There is no doubt that vocational studies as a pathway to employment are becoming ever more prestigious.
Recent news that privately educated pupils have been warned by Girls' School Association president Hilary French they can no longer afford to be 'sniffy' about apprenticeships, and also that MI5 and MI6 are now recruiting apprentices, bear testament to this.
As ever more employers and educationalists recognise the merits vocational qualifications can bring to both the organisation and the individual, we are at last witnessing the kind of ground-level change industry leaders have long maintained can help meet challenges currently faced by the UK economy.
When entrepreneur Doug Richard called for a re-definement of, and greater diversity in, apprenticeships just 12 months ago, the news GCHQ would be hiring dozens of apprentices could not have provided a more perfect illustration.
His subsequent report, the Richard Review of Apprenticeships in England, highlights the need for greater investment incentives in apprenticeship training from the employer's perspective, and I'm sure MI5 and MI6 will prove to be great ambassadors in encouraging others to follow suit.
But there is also another need outlined, which is that dialogue between employers and Government should be ongoing to ensure the quality of training is preserved during this process.
Richard asks how apprenticeships can meet the needs of the changing economy in future and ultimately, this depends on the skills our young people emerge from apprenticeships with, whatever form their training may take in the future.
Employers and training providers alike must ensure that any qualification remains rigorous and comprehensive in relation to a candidate's chosen industry, and not targeted for the specific needs of an individual's employer. As the popularity of alternative apprenticeship formats increases this must not get lost in the transition.
If the focus is overwhelmingly on the specific needs of the individual's employer, might this limit the scope of the training and leave the trainee with gaps in their knowledge, should they wish to work elsewhere in the industry? Moreover, it could risk making apprenticeships less attractive and less respected, and ultimately reduce the talent pool available.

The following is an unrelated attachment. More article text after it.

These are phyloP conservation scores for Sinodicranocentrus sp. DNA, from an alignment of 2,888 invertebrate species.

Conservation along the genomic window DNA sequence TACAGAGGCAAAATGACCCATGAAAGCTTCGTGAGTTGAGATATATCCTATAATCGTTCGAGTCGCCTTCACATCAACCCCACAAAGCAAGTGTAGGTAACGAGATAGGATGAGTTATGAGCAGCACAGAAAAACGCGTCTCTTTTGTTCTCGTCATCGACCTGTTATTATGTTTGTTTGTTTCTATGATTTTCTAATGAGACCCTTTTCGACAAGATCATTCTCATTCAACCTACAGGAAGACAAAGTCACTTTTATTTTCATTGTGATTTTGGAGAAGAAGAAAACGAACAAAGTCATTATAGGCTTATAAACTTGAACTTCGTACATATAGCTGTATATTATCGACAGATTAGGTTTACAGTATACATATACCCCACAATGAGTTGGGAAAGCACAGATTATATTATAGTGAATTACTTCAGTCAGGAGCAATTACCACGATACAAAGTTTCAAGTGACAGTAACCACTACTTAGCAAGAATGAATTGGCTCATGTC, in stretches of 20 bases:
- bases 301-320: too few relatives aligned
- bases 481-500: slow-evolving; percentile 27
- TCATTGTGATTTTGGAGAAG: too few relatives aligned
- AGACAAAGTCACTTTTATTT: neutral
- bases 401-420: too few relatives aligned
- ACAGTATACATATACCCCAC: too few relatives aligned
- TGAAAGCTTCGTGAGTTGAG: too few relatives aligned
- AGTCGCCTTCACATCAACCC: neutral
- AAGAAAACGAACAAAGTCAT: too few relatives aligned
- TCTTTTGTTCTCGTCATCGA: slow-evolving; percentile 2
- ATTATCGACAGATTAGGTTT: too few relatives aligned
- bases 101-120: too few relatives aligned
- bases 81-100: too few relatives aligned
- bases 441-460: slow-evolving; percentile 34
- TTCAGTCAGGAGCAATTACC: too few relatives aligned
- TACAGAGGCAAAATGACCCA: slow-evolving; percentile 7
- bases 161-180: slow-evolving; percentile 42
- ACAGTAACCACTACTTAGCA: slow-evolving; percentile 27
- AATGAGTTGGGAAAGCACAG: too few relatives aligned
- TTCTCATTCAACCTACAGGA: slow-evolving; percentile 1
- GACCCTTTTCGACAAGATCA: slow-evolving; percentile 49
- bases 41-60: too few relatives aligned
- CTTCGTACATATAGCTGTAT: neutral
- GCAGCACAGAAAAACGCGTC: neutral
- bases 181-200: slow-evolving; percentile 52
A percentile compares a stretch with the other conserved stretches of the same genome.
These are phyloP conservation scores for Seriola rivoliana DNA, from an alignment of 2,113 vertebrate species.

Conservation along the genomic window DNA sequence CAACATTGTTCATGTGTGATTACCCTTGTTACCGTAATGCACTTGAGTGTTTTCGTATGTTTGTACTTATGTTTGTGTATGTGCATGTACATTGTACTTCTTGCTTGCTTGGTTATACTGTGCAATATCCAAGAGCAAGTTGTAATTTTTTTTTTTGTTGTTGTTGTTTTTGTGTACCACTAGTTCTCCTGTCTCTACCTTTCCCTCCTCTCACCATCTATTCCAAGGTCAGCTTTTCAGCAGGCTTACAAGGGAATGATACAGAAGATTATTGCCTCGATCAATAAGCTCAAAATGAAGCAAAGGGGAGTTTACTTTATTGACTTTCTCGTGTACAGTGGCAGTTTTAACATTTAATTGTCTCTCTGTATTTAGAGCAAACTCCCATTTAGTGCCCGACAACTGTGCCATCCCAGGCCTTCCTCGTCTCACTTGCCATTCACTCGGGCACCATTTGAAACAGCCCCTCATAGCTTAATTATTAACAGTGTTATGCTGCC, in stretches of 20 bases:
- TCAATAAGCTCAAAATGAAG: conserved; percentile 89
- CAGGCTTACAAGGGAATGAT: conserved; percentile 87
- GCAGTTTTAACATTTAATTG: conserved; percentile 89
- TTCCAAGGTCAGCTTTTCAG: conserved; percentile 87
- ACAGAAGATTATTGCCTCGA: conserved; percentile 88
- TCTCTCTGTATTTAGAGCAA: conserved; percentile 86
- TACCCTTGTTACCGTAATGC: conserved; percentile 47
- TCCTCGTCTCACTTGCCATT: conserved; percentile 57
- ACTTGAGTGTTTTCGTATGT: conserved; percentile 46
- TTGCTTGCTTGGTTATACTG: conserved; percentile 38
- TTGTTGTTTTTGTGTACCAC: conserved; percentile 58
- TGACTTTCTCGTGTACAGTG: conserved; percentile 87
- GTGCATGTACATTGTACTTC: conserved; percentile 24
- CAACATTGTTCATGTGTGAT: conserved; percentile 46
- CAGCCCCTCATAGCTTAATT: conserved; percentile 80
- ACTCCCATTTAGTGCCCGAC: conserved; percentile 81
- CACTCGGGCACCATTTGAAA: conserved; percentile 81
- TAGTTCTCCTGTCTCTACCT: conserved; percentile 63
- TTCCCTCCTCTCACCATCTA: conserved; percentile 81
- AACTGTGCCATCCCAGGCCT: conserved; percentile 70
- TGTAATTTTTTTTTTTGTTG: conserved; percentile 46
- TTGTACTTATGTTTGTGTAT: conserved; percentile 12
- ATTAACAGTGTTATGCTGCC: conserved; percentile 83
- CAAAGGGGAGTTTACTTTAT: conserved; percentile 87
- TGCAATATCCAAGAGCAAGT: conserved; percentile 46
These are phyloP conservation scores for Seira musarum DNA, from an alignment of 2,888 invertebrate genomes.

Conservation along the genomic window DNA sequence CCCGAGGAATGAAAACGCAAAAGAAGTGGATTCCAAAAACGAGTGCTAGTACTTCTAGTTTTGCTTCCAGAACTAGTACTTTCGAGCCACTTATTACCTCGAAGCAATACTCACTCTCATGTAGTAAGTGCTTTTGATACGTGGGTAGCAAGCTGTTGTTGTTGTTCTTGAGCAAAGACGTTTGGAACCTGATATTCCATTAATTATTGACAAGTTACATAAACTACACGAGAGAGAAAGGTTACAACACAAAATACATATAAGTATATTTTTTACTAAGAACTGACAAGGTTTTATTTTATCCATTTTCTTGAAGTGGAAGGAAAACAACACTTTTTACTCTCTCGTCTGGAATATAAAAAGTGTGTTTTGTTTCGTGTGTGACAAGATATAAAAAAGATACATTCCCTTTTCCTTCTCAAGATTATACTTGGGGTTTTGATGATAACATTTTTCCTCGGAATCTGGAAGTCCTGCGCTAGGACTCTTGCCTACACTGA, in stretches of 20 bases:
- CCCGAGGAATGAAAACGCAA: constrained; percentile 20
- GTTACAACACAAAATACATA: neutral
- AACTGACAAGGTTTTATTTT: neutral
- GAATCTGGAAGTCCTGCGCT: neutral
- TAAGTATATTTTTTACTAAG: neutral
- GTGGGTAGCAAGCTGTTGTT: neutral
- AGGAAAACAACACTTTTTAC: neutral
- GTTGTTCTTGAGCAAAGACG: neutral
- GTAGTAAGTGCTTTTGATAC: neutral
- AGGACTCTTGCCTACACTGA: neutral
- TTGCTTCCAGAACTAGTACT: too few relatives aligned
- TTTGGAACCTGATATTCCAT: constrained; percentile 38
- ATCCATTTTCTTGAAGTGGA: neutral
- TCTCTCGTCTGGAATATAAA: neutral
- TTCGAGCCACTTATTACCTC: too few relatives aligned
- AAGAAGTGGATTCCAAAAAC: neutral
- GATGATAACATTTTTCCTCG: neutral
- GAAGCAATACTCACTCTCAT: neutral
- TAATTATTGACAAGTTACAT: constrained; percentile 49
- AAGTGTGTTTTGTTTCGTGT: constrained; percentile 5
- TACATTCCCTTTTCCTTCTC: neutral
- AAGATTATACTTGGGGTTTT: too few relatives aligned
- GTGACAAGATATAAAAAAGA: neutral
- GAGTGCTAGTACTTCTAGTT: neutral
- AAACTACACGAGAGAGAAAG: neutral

Richard acknowledges that apprenticeships need to be held in higher regard, and I believe preserving the quality and scope of training involved will prove vital if we are to continue building on the prestige through association with MI5 and other esteemed organisations.
An ongoing relationship between employer and learning provider, provided it is an open and balanced one, will continue to help raise the prestige of apprenticeships and promote parity of regard between vocational and academic learning/qualifications.
In Wales we do this through the stringent regulation of providers that work collaboratively to ensure the qualifications on offer are both industry relevant and provide youngsters with as comprehensive and wide a skillset as possible.
The UK Commission's 2012 Employer Perspectives Survey shows us that employers in Wales have the highest uptake of vocational qualifications* out of all the four home nations, but there is no room for complacency yet.
The endorsement of organisations like GCHQ and the Girls' School Association is both helpful and encouraging to the cause, but I believe we must ensure the apprenticeship system as a whole remains a collaborative effort and does not become a process led by any one group - be it employers, educationalists or the students themselves.
As the drive to meet industry skills gaps present today gathers pace we must not forget, as industry leaders, that our young people are looking towards futures in their chosen fields that will far exceed our own, and must therefore be appropriately skilled not just for today but for tomorrow's business landscape too.
*Overall take up of vocational qualifications remains around the same level as it was at the time of the 2010 survey (28 per cent of all employers, equating to 38 per cent of those who provide any training). This figure was higher in Wales (29 per cent), England (28 per cent) and Scotland (26 per cent) than it was in Northern Ireland (22 per cent).